Technical Paper

The Effect of Free Stream Turbulence on A-pillar Airflow

2009-04-20
2009-01-0003
Various studies have shown that the level of wind noise experienced inside cars on the road in unsteady conditions can be substantially different from that measured in wind tunnel tests conducted using a low turbulence facility. In this paper a simple geometric body representing the cabin of a passenger car has been used to investigate the effects of free stream turbulence, (FST), on the A-pillar vortex flowfield and the side glass pressure distribution. Beneath the A-pillar vortex, both mean and dynamic pressures are increased by FST. The unsteady pressure can be associated with wind noise and the flow visualization shows the peak unsteadiness is related to the separation of the secondary vortex.
Journal Article

Links between Notchback Geometry, Aerodynamic Drag, Flow Asymmetry and Unsteady Wake Structure

2011-04-12
2011-01-0166
The rear end geometry of road vehicles has a significant impact on aerodynamic drag and hence on energy consumption. Notchback (sedan) geometries can produce a particularly complex flow structure which can include substantial flow asymmetry. However, the interrelation between rear end geometry, flow asymmetry and aerodynamic drag has lacked previous published systematic investigation. This work examines notchback flows using a family of 16 parametric idealized models. A range of techniques are employed including surface flow visualization, force measurement, multi-hole probe measurements in the wake, PIV over the backlight and trunk deck and CFD. It is shown that, for the range of notchback geometries investigated here, a simple offset applied to the effective backlight angle can collapse the drag coefficient onto the drag vs backlight angle curve of fastback geometries.
Journal Article

The Effects of Unsteady On-Road Flow Conditions on Cabin Noise: Spectral and Geometric Dependence

2011-04-12
2011-01-0159
The in-cabin sound pressure level response of a vehicle in yawed wind conditions can differ significantly between the smooth flow conditions of the aeroacoustic wind tunnel and the higher turbulence, transient flow conditions experienced on the road. Previous research has shown that under low turbulence conditions there is close agreement between the variation with yaw of in-cabin sound pressure level on the road and in the wind tunnel. However, under transient conditions, sound pressure levels on the road were found to show a smaller increase due to yaw than predicted by the wind tunnel, specifically near the leeward sideglass region. The research presented here investigates the links between transient flow and aeroacoustics. The effect of small geometry changes upon the aeroacoustic response of the vehicle has been investigated.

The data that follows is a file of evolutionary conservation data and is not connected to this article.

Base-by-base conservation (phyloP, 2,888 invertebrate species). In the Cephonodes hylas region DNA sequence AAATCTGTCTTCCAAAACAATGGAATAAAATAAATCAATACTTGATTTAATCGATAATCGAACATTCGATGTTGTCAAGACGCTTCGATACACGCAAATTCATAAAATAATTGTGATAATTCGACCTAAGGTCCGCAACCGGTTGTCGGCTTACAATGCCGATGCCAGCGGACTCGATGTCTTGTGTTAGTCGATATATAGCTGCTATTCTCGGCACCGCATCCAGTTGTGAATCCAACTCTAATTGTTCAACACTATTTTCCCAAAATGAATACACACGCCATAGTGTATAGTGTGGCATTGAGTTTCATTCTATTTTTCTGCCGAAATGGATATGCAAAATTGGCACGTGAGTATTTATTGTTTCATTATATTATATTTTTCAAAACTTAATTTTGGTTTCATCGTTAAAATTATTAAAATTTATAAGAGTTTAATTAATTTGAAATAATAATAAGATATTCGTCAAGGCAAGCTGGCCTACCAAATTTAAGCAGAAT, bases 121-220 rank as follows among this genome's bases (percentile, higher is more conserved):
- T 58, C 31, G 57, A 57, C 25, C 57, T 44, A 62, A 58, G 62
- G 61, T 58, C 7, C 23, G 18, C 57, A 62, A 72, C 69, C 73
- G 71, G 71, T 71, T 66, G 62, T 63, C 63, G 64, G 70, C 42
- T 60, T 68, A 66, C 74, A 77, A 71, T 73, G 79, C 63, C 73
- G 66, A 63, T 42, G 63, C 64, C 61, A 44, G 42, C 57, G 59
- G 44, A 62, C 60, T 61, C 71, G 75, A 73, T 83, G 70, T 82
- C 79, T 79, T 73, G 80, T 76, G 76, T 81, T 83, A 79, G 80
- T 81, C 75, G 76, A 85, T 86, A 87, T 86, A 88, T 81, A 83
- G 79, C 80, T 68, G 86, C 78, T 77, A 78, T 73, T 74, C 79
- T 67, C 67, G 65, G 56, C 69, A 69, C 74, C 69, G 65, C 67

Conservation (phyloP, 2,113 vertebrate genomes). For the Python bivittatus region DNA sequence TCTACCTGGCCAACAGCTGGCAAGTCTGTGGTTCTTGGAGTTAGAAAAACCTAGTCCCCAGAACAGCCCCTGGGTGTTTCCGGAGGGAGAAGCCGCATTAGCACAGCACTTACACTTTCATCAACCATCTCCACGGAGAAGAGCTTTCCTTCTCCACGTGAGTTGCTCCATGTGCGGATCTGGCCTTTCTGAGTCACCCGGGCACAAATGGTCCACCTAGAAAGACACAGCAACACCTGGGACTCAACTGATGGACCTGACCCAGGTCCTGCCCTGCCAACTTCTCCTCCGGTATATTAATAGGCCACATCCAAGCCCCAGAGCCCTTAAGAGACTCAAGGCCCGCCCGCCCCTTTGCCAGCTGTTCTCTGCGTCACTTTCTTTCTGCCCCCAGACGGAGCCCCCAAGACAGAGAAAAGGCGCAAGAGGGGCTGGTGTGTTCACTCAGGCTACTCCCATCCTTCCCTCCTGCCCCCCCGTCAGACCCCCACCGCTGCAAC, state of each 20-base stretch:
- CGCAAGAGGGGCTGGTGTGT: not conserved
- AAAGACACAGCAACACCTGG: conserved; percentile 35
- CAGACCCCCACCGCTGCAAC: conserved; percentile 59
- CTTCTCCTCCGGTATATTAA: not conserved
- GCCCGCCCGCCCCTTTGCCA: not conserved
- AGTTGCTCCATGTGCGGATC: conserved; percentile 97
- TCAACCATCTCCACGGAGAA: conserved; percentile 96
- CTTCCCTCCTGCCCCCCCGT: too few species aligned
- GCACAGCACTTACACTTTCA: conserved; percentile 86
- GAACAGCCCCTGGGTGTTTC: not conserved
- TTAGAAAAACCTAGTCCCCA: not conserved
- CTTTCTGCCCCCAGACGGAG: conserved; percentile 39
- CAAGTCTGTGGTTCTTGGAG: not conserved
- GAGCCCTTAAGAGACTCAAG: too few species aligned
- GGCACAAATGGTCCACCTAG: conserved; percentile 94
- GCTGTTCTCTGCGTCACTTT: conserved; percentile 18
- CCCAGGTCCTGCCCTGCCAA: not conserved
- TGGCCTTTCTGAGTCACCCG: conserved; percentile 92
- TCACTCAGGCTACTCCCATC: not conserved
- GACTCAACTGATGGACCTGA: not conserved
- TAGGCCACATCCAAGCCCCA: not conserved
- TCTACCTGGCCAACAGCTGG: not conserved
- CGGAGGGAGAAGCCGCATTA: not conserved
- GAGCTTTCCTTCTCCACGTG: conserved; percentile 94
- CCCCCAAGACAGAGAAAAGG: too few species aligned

Journal Article

The Bandwidth of Transient Yaw Effects on Vehicle Aerodynamics

2011-04-12
2011-01-0160
A vehicle on the road encounters an unsteady flow due to turbulence in the natural wind, the unsteady wakes from other vehicles and as a result of traversing through the stationary wakes of road side obstacles. There is increasing concern about potential differences in aerodynamic behaviour measured in steady flow wind tunnel conditions and that which occurs for vehicles on the road. It is possible to introduce turbulence into the wind tunnel environment (e.g. by developing active turbulence generators) but on-road turbulence is wide ranging in terms of both its intensity and frequency and it would be beneficial to better understand what aspects of the turbulence are of greatest importance to the aerodynamic performance of vehicles. There has been significant recent work on the characterisation of turbulent airflow relevant to road vehicles. The simulation of this time-varying airflow is now becoming possible in wind tunnels and in CFD.
Journal Article

The Decay of Bluff Body Wakes

2011-04-12
2011-01-0178
Vehicles on the road operate in the turbulent flow field resulting from the combined effects of the natural wind and the wakes of other vehicles. While substantial data exists on the properties of the natural wind, much less information is available for the wake properties of road vehicles. The wake information available for road vehicle shapes is mainly restricted to the near wake region, but to understand the vehicle operating environment it is the wake downstream of this region which is of interest. To determine the range of this area of interest requires some knowledge of the decay of the wake properties. From wind tunnel studies using small simple bluff bodies in free stream and in ground proximity the principle wake properties, velocity deficit and peak turbulence intensity have been measured. The maximum velocity deficit is shown to approximately decay with x-2/3, where x is the distance downstream, while turbulence intensity decays at a slightly slower rate.
Journal Article

Cross Winds and Transients: Reality, Simulation and Effects

2011-04-12
2011-01-0172
This paper provides a published counterpart to the address of the same title at the 2010 SAE World Congress. A vehicle on the road encounters an unsteady flow due to turbulence in the natural wind, due to the unsteady wakes of other vehicles and as a result of traversing through the stationary wakes of road side obstacles. This last term is of greatest significance. Various works related to the characterization, simulation and effects of on-road turbulence are compared together on the turbulence spectrum to highlight differences and similarities. The different works involve different geometries and different approaches to simulating cross wind transients but together these works provide guidance on the most important aspects of the unsteadiness. On-road transients include a range of length scales spanning several orders of magnitude but the most important scales are in the in the 2-20 vehicle length range.